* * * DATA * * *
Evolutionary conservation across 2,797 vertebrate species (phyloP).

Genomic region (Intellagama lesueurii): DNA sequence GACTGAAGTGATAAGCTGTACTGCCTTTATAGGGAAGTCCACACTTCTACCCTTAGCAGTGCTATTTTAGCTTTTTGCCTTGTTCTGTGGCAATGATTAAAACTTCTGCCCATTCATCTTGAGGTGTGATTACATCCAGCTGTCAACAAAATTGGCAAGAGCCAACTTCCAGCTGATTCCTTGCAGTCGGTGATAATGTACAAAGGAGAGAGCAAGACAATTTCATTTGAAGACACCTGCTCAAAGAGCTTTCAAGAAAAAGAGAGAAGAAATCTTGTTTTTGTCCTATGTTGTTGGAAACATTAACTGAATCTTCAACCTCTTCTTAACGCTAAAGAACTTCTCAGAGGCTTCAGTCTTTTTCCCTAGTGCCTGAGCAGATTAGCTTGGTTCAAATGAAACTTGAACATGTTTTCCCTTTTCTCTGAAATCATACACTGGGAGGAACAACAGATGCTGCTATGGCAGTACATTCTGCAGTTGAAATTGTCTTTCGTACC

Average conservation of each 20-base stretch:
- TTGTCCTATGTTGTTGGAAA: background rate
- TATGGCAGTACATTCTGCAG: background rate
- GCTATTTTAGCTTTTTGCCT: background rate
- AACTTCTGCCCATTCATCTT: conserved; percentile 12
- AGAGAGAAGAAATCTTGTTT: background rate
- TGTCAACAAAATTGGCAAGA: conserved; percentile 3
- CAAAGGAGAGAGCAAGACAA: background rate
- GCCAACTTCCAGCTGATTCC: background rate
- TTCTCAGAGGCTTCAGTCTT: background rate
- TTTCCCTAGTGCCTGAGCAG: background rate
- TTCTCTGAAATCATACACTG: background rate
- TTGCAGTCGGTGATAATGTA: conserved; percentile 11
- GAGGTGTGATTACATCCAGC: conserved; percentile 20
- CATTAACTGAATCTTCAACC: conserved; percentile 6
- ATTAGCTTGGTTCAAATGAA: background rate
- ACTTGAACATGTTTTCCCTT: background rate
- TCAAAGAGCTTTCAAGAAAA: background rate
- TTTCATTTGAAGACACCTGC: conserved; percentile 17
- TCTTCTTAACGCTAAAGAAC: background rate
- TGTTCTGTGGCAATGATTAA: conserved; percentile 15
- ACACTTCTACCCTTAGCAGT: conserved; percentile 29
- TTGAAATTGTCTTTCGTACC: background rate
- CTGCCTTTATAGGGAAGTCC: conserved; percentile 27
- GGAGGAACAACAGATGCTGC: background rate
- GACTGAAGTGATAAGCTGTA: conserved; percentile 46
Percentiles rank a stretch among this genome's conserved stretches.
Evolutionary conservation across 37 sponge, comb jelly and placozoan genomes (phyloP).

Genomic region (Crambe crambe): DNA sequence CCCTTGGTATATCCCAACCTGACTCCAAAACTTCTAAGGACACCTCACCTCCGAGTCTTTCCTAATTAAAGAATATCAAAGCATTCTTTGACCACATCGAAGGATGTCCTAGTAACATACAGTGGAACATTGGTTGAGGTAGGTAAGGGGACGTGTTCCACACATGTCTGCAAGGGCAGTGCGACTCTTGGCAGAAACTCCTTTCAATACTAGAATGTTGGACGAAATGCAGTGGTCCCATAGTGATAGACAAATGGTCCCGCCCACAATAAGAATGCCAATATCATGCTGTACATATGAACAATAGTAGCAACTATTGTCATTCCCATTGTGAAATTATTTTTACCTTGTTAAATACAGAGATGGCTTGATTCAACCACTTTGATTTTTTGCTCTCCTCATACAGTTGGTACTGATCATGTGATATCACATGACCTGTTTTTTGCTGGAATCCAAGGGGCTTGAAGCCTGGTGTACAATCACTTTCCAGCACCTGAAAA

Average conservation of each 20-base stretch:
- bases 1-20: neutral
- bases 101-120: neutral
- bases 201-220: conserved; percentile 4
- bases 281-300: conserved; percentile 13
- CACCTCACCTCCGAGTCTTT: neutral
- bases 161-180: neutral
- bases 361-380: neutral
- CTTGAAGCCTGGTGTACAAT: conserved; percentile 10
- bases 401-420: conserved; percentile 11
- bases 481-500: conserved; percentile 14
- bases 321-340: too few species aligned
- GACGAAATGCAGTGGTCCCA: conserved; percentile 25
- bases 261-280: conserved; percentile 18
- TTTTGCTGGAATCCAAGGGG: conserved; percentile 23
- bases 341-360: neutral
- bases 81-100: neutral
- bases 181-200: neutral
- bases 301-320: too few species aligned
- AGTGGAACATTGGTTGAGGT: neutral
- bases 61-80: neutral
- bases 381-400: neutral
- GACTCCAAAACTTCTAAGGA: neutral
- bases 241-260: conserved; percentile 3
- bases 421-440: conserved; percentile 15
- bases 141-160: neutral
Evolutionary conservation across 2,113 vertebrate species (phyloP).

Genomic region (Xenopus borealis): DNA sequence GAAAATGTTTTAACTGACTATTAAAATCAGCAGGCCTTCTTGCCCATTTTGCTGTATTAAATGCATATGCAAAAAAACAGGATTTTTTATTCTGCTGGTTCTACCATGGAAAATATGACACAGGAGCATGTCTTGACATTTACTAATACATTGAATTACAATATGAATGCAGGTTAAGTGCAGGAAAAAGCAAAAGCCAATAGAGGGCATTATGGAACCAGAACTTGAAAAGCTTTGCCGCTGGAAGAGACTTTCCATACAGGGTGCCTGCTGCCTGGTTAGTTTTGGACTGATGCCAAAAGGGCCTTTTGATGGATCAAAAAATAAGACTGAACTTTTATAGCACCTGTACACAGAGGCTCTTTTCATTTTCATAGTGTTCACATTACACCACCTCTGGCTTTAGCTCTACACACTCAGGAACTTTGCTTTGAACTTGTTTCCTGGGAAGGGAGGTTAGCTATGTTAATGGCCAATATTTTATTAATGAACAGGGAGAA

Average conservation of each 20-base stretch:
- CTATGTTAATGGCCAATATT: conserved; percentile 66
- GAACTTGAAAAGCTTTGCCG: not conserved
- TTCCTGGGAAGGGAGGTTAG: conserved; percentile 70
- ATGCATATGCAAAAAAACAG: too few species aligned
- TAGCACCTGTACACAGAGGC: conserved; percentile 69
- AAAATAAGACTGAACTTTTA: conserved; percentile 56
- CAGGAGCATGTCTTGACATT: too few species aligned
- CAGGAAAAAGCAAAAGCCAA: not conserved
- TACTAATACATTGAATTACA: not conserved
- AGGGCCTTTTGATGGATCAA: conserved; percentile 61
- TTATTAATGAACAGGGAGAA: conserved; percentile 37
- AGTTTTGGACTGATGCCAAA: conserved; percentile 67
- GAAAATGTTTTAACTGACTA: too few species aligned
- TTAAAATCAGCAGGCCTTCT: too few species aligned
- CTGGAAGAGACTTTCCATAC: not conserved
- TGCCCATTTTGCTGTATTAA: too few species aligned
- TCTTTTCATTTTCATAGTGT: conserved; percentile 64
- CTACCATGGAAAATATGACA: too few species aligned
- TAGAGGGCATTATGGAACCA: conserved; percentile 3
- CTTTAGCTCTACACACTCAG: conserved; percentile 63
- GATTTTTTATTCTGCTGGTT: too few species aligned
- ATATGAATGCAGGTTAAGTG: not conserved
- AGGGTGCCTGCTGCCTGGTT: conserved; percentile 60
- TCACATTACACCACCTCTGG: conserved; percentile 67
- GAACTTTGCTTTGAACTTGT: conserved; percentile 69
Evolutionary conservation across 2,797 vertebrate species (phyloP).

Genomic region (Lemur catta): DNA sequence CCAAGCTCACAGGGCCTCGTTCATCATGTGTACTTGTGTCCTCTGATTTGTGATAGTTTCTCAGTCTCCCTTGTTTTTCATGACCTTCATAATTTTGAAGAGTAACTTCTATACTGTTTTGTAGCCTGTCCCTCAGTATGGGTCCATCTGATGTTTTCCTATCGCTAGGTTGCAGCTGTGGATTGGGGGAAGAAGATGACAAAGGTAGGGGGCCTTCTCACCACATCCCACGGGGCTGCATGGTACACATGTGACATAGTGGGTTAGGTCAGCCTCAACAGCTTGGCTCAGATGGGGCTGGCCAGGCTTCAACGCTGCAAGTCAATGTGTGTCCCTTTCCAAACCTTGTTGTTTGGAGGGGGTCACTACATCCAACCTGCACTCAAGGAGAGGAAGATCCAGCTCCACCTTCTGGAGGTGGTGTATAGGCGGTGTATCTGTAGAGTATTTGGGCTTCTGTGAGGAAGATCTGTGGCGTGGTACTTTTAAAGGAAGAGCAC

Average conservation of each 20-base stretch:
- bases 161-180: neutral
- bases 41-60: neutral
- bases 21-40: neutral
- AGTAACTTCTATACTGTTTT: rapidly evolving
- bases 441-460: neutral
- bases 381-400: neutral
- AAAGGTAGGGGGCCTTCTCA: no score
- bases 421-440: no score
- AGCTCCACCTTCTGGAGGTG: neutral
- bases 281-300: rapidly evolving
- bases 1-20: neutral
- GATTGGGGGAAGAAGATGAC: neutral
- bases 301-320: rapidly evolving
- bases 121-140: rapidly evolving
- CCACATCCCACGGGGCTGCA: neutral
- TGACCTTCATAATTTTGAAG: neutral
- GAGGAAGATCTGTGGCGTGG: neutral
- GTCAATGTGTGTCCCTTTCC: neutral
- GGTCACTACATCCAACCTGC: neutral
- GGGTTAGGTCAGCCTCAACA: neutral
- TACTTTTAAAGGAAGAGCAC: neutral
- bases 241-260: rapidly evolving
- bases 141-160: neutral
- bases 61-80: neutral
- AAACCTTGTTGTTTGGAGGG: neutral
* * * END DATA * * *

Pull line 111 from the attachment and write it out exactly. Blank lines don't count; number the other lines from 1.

- bases 141-160: neutral